This series focuses on a young doctor who after trying unsuccessfully to save his dear old mama, faces down Death itself, the Adversary. The doktor is trying to help others and find his place in the world…until he does! *cue cheesy horror sound effects now*

The Good:

This series mines the interesting elements of the black death for a frightening tale that entwines the historical fiction with elements of the occult and fantastical. For fans of the horror genre, this is a solid tale from start to finish. It actually had me looking up more info on the bubonic plague era, as the realistic elements of this story, which may be more frightening than the fantastical parts, are clearly and chillingly presented here. David Brown does an excellent job grabbing the reader’s attention and holding on from the first page to the last.

I’m not much of a horror fan if I’m being honest, but once I started this story, I quickly and enthusiastically read the whole thing.

On the art side of the equation, Dennis Coyle III definitely has a strong Francesco Francavilla-esque influence on his style. As an unabashed Franca-fan, that’s definitely a good thing. His backgrounds, his animals, and his renderings of the docktor in full out garb all stand out as beautiful to look at. The coloring emphasizes a cooler purple-gray palette that plays beautifully off of the blacks and whites in the series. The limited color palette really works to hammer home the mood of the series and to emphasize the scary and grotesque nature of the situations in the story. There are pages in here that are a visual treat.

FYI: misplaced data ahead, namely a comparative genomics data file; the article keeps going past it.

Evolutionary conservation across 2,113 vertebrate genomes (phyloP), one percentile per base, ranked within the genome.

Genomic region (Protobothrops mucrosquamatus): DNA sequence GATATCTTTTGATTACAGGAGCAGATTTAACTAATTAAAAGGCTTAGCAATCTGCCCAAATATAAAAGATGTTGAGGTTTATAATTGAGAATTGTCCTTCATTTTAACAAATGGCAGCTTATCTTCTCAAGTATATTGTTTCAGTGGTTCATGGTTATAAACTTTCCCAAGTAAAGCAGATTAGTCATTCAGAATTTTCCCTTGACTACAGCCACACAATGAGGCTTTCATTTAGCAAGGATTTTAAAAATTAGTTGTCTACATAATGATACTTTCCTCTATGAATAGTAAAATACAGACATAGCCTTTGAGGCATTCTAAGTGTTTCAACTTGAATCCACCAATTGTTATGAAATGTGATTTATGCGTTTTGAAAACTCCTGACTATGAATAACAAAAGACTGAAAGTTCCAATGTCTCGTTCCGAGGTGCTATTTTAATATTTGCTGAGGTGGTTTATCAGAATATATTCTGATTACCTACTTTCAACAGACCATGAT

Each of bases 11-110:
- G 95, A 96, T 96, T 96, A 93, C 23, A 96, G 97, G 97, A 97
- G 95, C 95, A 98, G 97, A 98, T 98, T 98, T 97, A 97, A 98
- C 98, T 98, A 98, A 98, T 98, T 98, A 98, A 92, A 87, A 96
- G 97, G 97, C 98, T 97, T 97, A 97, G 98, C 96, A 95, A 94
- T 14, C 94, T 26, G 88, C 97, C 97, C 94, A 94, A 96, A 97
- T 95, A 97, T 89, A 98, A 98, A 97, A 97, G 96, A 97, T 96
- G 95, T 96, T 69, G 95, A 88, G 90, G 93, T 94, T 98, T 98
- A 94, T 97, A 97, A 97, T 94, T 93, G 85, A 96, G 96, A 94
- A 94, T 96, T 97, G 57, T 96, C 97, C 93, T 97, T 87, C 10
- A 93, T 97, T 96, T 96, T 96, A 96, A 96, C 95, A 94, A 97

Heck, I even enjoyed the Sean Seal cover painting, not to mention some of the fun pin-ups in the back of this collection.

The Less Than Good:

With the praises for the art however, I need to mention that when it came to drawing people, especially people with hair, I wasn’t as enamored. The main character in particular, when unmasked came across as visually inconsistent. I love the start of Coyle’s work, but I can definitely see some room for growth as it comes to his human characters.

Another issue I had with the book was with the lettering. One of the unfortunate hallmarks of some independent books I’m finding is their use of digital lettering. Lettering, when it’s good, is something I usually don’t notice. For the most part, the lettering here was that. However, when the Adversary would speak, the repeated use of the digitized scratchy font took me out of the story entirely. If you’re using that style of font to show how damaged, unpredictable, and out of the normal the character is, you can’t have every t have the exact same flaws as every other t. You’ve got to get in there and hand letter that jazz!

Finally, the inevitability of some of the story tropes felt… inevitable. I’m going to chalk that up more to the genre than this particular story, but the ending is telegraphed far in advance.

Who should avoid this book: